So, then, what does Paul mean when, in Titus 2:15, he tells Titus to encourage and rebuke with authority? Note carefully that Paul does not tell Titus to act within his own authority. Just as Jesus spoke the words of his Father (John 14:10), so Paul tells Titus to speak the words of Christ. And it is Christ’s authority that carries through. We are all responsible to encourage, correct, and admonish each other. But the authority does not come from personality or position; all authority belongs to Jesus who, Paul tells us, received that authority through his perfect life, death, and resurrection. Thus, the responder does not submit to the authority of pastor, teacher, or other Christian. The responder submits to Christ and his authority.
Even Paul’s correction in 1 Corinthians 5, if carefully read, is not demonstration of his own authority. He rebukes based on Christ’s authority against identified sin. Failure to comply would not be met by Paul’s enforcement, but by Christ’s. The Corinthians were responsible to Christ.
One final passage we must review is 1 Timothy 2. Paul uses a word translated authority in verse 12 that merits discussion. The traditional (last couple of hundred years) view is that Paul orders that women should not teach or have authority over men in the same way as men are allowed to teach and have authority over women (and other men). But that view shakes off the Bible’s teaching of all human relationship with each other as submissive with no authority but Christ. To understand 1 Timothy 2, we must understand the context.
Paul begins the letter explaining its purpose: Paul says in 1:3-4, “As I urged you when I went to Macedonia, remain in Ephesus so that you may instruct certain people not to teach different doctrine or to pay attention to myths and endless genealogies.” This is Paul’s purpose because Ephesus, more than any other location of the time, had a problem in the church with the influence of a cultural bent toward mythology. A little background to the mythology of Ephesus is in order.
While many of the surrounding nations worshipped the same panoply of Greek gods, various regions venerated one or more of the gods to a greater degree than the others. It was so in Ephesus which was known for their worship of Artemis. (Recall the riot in Act 19:21-41.) The fact that Artemis was a female god played greatly to both the background of Artemis and the activity of worship in Ephesus. According to the mythology, Gaia was the original being / original god. She formed (gave birth to) Uranus who became her husband. Uranus became jealous of their offspring and began killing them. Cronus, one of those offspring, overthrew his father and became the ruling god. But Cronus, helped by prophecies from both Gaia and Uranus that one of his children would also overthrow him, began the same activity that his father pursued and began killing off his own offspring. He did so by swallowing the infants as they were born. His wife Rhea deceived Cronus by wrapping a rock in a blanket and claimed it was their son. Cronus immediately swallowed the enveloped rock, believing he had rid himself of another child. Therefore, that son, Zeus, escaped death and did grow up to usurp his father’s throne.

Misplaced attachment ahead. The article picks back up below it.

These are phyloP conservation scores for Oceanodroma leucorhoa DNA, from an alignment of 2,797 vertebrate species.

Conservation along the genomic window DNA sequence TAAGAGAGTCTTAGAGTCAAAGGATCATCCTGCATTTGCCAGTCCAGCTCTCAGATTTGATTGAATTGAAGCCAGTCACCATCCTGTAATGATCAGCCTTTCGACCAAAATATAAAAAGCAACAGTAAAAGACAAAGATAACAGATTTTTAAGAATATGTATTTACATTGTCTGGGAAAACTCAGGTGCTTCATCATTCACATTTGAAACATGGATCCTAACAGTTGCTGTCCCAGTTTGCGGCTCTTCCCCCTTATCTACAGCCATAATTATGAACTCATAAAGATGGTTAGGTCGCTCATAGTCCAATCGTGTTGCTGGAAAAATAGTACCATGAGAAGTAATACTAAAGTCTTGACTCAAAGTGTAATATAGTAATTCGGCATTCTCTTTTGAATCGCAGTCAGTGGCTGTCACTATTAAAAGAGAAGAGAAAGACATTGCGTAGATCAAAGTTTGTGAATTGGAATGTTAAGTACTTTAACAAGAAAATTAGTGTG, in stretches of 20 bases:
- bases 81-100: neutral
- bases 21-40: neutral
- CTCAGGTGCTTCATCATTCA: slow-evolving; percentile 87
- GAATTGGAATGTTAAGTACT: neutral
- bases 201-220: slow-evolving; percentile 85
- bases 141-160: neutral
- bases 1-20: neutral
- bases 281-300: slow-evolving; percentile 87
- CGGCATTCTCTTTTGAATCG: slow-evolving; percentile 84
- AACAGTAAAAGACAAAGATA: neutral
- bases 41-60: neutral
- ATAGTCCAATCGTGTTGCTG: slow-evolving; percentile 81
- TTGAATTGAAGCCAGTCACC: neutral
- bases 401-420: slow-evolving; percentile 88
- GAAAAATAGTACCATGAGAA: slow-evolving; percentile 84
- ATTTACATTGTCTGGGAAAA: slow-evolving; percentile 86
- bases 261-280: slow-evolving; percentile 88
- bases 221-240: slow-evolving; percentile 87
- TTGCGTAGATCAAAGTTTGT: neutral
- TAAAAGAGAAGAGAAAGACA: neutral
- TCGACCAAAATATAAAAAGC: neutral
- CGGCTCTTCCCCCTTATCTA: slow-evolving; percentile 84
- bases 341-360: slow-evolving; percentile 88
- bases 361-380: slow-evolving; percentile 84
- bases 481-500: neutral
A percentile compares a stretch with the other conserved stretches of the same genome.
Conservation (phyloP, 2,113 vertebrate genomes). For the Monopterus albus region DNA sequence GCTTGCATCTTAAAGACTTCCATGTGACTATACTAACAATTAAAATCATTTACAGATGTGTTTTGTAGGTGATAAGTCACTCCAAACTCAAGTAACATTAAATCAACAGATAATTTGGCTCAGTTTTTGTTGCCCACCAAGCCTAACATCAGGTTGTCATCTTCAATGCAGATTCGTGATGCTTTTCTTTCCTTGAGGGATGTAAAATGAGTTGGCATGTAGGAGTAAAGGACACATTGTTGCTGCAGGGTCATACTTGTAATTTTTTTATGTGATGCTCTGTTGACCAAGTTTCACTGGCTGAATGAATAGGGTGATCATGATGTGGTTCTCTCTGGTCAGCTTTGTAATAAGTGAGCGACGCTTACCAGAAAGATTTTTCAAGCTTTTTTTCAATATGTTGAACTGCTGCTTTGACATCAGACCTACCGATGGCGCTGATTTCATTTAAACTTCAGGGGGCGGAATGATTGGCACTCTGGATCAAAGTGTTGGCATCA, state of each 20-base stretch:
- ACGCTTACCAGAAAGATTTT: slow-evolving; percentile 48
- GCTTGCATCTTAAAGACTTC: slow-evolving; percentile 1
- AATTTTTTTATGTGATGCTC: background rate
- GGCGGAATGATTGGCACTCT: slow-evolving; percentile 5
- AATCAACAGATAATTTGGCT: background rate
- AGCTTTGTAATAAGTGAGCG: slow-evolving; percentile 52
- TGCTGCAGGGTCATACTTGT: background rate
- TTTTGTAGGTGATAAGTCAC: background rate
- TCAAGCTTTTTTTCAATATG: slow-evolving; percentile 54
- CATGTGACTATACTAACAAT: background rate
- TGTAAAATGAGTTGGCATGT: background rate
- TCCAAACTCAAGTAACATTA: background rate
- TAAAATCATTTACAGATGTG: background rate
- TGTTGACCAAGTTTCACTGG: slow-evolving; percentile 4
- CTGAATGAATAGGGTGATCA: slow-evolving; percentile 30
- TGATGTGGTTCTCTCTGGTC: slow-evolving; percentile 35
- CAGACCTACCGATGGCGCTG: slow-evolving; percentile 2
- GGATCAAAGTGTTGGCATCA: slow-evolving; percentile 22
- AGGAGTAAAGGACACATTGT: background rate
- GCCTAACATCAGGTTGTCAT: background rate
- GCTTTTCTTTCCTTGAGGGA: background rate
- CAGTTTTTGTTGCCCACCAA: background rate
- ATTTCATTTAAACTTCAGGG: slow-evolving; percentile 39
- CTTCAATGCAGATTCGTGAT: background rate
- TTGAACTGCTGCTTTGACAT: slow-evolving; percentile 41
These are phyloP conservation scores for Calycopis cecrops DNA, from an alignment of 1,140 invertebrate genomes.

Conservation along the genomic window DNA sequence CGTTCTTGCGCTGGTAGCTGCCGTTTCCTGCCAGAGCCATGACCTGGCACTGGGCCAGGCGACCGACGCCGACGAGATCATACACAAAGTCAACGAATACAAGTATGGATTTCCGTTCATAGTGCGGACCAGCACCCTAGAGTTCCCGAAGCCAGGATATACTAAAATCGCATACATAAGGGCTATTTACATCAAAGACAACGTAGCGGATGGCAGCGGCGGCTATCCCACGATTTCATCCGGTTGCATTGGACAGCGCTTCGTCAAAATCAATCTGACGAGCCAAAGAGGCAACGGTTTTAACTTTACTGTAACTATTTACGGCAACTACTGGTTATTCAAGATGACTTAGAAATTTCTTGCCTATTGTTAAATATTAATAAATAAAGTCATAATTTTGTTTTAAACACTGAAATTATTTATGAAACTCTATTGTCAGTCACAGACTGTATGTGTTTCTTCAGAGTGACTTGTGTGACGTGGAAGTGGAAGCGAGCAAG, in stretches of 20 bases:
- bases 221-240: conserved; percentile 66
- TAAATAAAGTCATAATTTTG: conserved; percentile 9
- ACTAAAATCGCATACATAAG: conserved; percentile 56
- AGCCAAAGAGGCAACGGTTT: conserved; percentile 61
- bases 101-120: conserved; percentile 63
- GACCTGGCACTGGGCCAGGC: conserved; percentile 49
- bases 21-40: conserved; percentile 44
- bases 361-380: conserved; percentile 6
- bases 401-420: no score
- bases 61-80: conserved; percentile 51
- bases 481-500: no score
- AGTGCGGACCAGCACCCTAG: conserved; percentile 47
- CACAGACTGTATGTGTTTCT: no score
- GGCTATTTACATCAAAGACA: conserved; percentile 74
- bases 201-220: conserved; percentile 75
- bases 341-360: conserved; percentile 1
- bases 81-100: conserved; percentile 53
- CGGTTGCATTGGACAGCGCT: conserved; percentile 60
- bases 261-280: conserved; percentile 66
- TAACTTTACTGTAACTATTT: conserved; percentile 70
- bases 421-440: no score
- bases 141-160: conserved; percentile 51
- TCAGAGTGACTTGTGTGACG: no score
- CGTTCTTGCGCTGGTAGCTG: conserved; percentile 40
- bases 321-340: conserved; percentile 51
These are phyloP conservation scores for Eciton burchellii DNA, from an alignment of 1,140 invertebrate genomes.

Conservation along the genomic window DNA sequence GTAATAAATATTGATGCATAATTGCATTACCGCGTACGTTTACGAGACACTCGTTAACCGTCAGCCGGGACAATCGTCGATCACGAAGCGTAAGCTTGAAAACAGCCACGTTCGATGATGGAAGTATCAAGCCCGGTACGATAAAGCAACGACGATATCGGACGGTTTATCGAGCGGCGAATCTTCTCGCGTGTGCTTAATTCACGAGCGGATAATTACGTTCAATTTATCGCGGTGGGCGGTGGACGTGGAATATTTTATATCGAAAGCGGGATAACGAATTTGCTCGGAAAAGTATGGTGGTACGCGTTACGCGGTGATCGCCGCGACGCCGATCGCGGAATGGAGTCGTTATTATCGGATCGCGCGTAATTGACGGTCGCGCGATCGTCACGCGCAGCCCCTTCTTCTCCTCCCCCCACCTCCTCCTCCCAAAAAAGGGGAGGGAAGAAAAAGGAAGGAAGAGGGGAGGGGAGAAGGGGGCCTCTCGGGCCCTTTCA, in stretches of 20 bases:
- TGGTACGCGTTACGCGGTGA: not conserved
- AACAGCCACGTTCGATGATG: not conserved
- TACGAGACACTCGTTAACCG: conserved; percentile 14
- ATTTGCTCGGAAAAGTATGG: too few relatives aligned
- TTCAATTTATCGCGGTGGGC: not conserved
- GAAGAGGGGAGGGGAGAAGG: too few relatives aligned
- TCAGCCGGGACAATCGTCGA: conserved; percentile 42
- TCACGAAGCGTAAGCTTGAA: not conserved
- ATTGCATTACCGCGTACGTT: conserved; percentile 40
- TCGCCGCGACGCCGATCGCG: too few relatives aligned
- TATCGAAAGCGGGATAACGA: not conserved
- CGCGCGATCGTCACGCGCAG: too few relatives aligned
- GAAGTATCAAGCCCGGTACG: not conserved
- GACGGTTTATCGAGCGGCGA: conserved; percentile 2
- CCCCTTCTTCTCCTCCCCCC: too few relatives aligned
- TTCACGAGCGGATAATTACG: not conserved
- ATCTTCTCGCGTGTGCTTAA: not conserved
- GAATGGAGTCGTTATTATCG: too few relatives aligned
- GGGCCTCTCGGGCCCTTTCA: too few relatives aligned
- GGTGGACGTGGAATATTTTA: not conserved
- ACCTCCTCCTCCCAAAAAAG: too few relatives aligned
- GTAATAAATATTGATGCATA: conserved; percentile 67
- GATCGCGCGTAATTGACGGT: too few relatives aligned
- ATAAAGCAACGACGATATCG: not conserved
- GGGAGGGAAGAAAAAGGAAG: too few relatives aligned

Zeus and a lover, Leto, had twins. Artemis was the first delivered followed (in a few days and with delivery help from Artemis) by Apollo. In Greece Artemis was known as the virgin goddess, a lesser goddess of hunting. However, across the Aegean in Ephesus, a temple was built to Artemis who became known as a protectress of animals and as goddess of fertility.